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Confederate Revolving Cannon

Discussion in 'Civil War Weapons and Ammunition' started by Barrycdog, Feb 7, 2014.

  1. Barrycdog

    Barrycdog Major

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    [​IMG]

    The Confederate Revolving Cannon was a weapon developed and used during the War Between The States. The weapon was designed somewhat like a revolver pistol, scaled up to the size of a cannon.

    Henry Clay Pate was a former attorney who, during the U.S. Civil War, organized a mounted company that was called Pate's Rangers or the Petersburg Rangers. The innovative Pate designed the revolving cannon, which he had cast at the Petersburg foundry in Petersburg, Va. This cannon was then made available to Pate's unit.

    The cannon saw use in the siege of Petersburg, Va. It was captured by Union troops at Danville, Va, on April 27, 1865. While innovative, the weapon did not play a significant role on the battlefield. After its capture, the cannon was sent to the Ordnance Laboratory, United States Military Academy, West Point, New York.
    Design and Features

    The revolving cannon was designed with the goal of increasing the fire rate of a cannon. The design was somewhat similar to that of a revolving pistol of the time, consisting of a cylinder which contained the rounds to be fired, with the rotation of the cylinder used to bring the round into position at the breech of a single barrel. The barrel had a two inch bore, and the cylinder held five rounds.

    The cylinders of the revolving cannon were fired using percussion caps. The cap was struck by a large spring-actuated striker.

    The cannon employed a screw mechanism which would push the cylinder forward when it was in position. This reduced the gap between the cylinder and the barrel, which significantly reduced gas leakage during firing.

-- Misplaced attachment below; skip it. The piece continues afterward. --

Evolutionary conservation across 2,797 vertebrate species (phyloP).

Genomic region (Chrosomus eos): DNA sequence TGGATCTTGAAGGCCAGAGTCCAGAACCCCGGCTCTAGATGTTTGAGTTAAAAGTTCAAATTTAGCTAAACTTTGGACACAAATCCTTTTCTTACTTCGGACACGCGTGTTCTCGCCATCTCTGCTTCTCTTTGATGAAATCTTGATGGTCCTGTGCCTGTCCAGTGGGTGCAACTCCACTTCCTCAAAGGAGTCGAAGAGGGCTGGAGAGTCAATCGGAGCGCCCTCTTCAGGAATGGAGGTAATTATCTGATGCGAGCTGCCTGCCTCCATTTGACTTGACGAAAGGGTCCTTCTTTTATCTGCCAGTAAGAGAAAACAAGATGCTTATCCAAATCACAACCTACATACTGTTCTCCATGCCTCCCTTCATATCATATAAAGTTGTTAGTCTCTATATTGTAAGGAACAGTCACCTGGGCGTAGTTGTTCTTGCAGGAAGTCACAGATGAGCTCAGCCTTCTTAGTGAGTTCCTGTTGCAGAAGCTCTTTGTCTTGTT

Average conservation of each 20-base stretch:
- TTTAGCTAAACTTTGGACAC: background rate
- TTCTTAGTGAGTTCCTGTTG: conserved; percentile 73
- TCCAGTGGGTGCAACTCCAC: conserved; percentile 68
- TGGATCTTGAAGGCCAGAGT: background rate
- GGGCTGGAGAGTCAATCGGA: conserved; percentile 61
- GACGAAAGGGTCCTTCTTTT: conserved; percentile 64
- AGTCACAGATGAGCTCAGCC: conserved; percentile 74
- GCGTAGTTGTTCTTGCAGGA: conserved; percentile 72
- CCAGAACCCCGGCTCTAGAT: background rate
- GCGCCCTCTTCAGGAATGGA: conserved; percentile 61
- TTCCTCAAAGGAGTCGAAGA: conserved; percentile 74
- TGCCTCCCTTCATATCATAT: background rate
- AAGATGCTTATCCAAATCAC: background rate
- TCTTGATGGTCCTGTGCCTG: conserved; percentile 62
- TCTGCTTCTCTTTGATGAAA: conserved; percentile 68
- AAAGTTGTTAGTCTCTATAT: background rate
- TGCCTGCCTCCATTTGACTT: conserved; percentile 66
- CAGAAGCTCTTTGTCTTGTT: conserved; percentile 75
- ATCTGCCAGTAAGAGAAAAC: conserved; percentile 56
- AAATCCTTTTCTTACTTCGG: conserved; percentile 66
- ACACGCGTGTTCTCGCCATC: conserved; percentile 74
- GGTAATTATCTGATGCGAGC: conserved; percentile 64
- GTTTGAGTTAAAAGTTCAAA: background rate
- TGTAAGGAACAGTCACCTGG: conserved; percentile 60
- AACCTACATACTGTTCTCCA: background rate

A lever attached to a ratcheting mechanism was used to rotate the cylinder. A spring loaded dog would slip into recesses in the cylinder, holding it in the correct position for firing.

    Note: William Austin Leyden of the 9th Battalion Georgia Artillery had a patentent for a revolving cannon too.
     

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  3. Dave Wilma

    Dave Wilma 2nd Lieutenant

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    I saw this basic principle in a modern naval gun, Swedish design I think. The big limitation is the endurance of the barrel which would be prone to overheating and extreme wear.
     
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  4. gary

    gary 1st Lieutenant

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    That cannon is now at the Siege Museum in Petersburg.
     
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  5. Southron

    Southron Sergeant

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    I would LOVE to show up at a Nationals at Fort Shenandoah with a replica of that cannon. Bet the Artillery Inspection Committee would do a "double take" at it!!!
     
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  6. RobertP

    RobertP Captain

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    How long would it take to reload that thing?
     
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  7. 7th Mississippi Infantry

    7th Mississippi Infantry Major Forum Host

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  8. Story

    Story Sergeant

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  9. William G Hendry

    William G Hendry Corporal

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    How many were made or is it a proto type , it would be a real killer.
     

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